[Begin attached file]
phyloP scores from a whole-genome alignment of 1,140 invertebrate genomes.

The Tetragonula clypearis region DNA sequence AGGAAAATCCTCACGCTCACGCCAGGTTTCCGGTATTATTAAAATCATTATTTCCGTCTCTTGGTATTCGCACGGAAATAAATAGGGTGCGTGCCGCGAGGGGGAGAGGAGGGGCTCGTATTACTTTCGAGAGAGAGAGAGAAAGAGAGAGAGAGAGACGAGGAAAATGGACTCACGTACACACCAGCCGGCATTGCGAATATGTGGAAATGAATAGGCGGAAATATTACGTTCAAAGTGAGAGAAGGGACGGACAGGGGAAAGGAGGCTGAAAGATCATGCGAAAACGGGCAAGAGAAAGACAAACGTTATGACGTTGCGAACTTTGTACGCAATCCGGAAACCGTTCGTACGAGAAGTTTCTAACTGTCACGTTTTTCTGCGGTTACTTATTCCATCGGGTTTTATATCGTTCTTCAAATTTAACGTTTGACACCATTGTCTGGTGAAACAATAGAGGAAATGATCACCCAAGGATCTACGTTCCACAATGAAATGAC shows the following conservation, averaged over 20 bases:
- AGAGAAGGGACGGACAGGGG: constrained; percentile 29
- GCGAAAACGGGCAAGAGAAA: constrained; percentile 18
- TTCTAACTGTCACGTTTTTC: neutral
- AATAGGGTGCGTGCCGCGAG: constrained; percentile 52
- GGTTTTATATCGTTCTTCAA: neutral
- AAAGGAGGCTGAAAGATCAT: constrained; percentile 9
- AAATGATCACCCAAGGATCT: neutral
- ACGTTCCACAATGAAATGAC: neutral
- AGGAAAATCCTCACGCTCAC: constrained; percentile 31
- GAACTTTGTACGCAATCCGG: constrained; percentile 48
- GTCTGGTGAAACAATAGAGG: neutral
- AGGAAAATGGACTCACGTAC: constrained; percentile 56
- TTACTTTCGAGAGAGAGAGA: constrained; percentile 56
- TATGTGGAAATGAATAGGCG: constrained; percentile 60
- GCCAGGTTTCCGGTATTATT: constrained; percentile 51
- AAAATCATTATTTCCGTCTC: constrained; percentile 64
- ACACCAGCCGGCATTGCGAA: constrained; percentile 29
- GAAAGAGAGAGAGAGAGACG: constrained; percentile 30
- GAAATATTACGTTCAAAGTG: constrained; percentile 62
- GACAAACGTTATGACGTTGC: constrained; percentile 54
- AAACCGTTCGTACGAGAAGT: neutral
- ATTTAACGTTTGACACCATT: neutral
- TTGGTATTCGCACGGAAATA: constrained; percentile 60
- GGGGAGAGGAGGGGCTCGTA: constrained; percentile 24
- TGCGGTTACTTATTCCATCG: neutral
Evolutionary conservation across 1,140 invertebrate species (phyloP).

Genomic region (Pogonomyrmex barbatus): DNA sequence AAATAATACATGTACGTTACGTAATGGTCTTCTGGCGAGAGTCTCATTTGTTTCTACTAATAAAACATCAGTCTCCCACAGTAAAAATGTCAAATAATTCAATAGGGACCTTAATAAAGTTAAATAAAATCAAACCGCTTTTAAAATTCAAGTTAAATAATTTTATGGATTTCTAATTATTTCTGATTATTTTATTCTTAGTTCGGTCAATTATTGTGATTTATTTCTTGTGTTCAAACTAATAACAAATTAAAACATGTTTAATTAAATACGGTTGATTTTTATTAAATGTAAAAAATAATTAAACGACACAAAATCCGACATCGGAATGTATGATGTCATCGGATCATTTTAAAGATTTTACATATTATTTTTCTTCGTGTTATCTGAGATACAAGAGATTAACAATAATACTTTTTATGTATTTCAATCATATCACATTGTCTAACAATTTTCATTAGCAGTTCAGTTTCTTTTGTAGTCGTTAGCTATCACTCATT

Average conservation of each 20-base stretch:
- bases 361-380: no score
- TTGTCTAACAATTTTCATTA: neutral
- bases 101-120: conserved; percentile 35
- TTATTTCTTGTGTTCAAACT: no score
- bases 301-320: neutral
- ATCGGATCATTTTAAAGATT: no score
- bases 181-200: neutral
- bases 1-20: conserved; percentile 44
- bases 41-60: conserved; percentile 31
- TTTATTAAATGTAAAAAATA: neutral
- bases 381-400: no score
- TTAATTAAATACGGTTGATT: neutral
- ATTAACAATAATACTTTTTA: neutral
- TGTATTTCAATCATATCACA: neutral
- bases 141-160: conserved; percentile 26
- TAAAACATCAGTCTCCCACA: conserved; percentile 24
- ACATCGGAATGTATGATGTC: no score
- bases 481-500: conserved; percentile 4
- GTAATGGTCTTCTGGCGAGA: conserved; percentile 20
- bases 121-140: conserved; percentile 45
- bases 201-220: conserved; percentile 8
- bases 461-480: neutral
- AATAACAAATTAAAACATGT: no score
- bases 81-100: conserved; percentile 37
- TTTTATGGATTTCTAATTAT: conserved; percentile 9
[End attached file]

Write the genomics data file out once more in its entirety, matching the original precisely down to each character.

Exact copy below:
phyloP scores from a whole-genome alignment of 1,140 invertebrate genomes.

The Tetragonula clypearis region DNA sequence AGGAAAATCCTCACGCTCACGCCAGGTTTCCGGTATTATTAAAATCATTATTTCCGTCTCTTGGTATTCGCACGGAAATAAATAGGGTGCGTGCCGCGAGGGGGAGAGGAGGGGCTCGTATTACTTTCGAGAGAGAGAGAGAAAGAGAGAGAGAGAGACGAGGAAAATGGACTCACGTACACACCAGCCGGCATTGCGAATATGTGGAAATGAATAGGCGGAAATATTACGTTCAAAGTGAGAGAAGGGACGGACAGGGGAAAGGAGGCTGAAAGATCATGCGAAAACGGGCAAGAGAAAGACAAACGTTATGACGTTGCGAACTTTGTACGCAATCCGGAAACCGTTCGTACGAGAAGTTTCTAACTGTCACGTTTTTCTGCGGTTACTTATTCCATCGGGTTTTATATCGTTCTTCAAATTTAACGTTTGACACCATTGTCTGGTGAAACAATAGAGGAAATGATCACCCAAGGATCTACGTTCCACAATGAAATGAC shows the following conservation, averaged over 20 bases:
- AGAGAAGGGACGGACAGGGG: constrained; percentile 29
- GCGAAAACGGGCAAGAGAAA: constrained; percentile 18
- TTCTAACTGTCACGTTTTTC: neutral
- AATAGGGTGCGTGCCGCGAG: constrained; percentile 52
- GGTTTTATATCGTTCTTCAA: neutral
- AAAGGAGGCTGAAAGATCAT: constrained; percentile 9
- AAATGATCACCCAAGGATCT: neutral
- ACGTTCCACAATGAAATGAC: neutral
- AGGAAAATCCTCACGCTCAC: constrained; percentile 31
- GAACTTTGTACGCAATCCGG: constrained; percentile 48
- GTCTGGTGAAACAATAGAGG: neutral
- AGGAAAATGGACTCACGTAC: constrained; percentile 56
- TTACTTTCGAGAGAGAGAGA: constrained; percentile 56
- TATGTGGAAATGAATAGGCG: constrained; percentile 60
- GCCAGGTTTCCGGTATTATT: constrained; percentile 51
- AAAATCATTATTTCCGTCTC: constrained; percentile 64
- ACACCAGCCGGCATTGCGAA: constrained; percentile 29
- GAAAGAGAGAGAGAGAGACG: constrained; percentile 30
- GAAATATTACGTTCAAAGTG: constrained; percentile 62
- GACAAACGTTATGACGTTGC: constrained; percentile 54
- AAACCGTTCGTACGAGAAGT: neutral
- ATTTAACGTTTGACACCATT: neutral
- TTGGTATTCGCACGGAAATA: constrained; percentile 60
- GGGGAGAGGAGGGGCTCGTA: constrained; percentile 24
- TGCGGTTACTTATTCCATCG: neutral
Evolutionary conservation across 1,140 invertebrate species (phyloP).

Genomic region (Pogonomyrmex barbatus): DNA sequence AAATAATACATGTACGTTACGTAATGGTCTTCTGGCGAGAGTCTCATTTGTTTCTACTAATAAAACATCAGTCTCCCACAGTAAAAATGTCAAATAATTCAATAGGGACCTTAATAAAGTTAAATAAAATCAAACCGCTTTTAAAATTCAAGTTAAATAATTTTATGGATTTCTAATTATTTCTGATTATTTTATTCTTAGTTCGGTCAATTATTGTGATTTATTTCTTGTGTTCAAACTAATAACAAATTAAAACATGTTTAATTAAATACGGTTGATTTTTATTAAATGTAAAAAATAATTAAACGACACAAAATCCGACATCGGAATGTATGATGTCATCGGATCATTTTAAAGATTTTACATATTATTTTTCTTCGTGTTATCTGAGATACAAGAGATTAACAATAATACTTTTTATGTATTTCAATCATATCACATTGTCTAACAATTTTCATTAGCAGTTCAGTTTCTTTTGTAGTCGTTAGCTATCACTCATT

Average conservation of each 20-base stretch:
- bases 361-380: no score
- TTGTCTAACAATTTTCATTA: neutral
- bases 101-120: conserved; percentile 35
- TTATTTCTTGTGTTCAAACT: no score
- bases 301-320: neutral
- ATCGGATCATTTTAAAGATT: no score
- bases 181-200: neutral
- bases 1-20: conserved; percentile 44
- bases 41-60: conserved; percentile 31
- TTTATTAAATGTAAAAAATA: neutral
- bases 381-400: no score
- TTAATTAAATACGGTTGATT: neutral
- ATTAACAATAATACTTTTTA: neutral
- TGTATTTCAATCATATCACA: neutral
- bases 141-160: conserved; percentile 26
- TAAAACATCAGTCTCCCACA: conserved; percentile 24
- ACATCGGAATGTATGATGTC: no score
- bases 481-500: conserved; percentile 4
- GTAATGGTCTTCTGGCGAGA: conserved; percentile 20
- bases 121-140: conserved; percentile 45
- bases 201-220: conserved; percentile 8
- bases 461-480: neutral
- AATAACAAATTAAAACATGT: no score
- bases 81-100: conserved; percentile 37
- TTTTATGGATTTCTAATTAT: conserved; percentile 9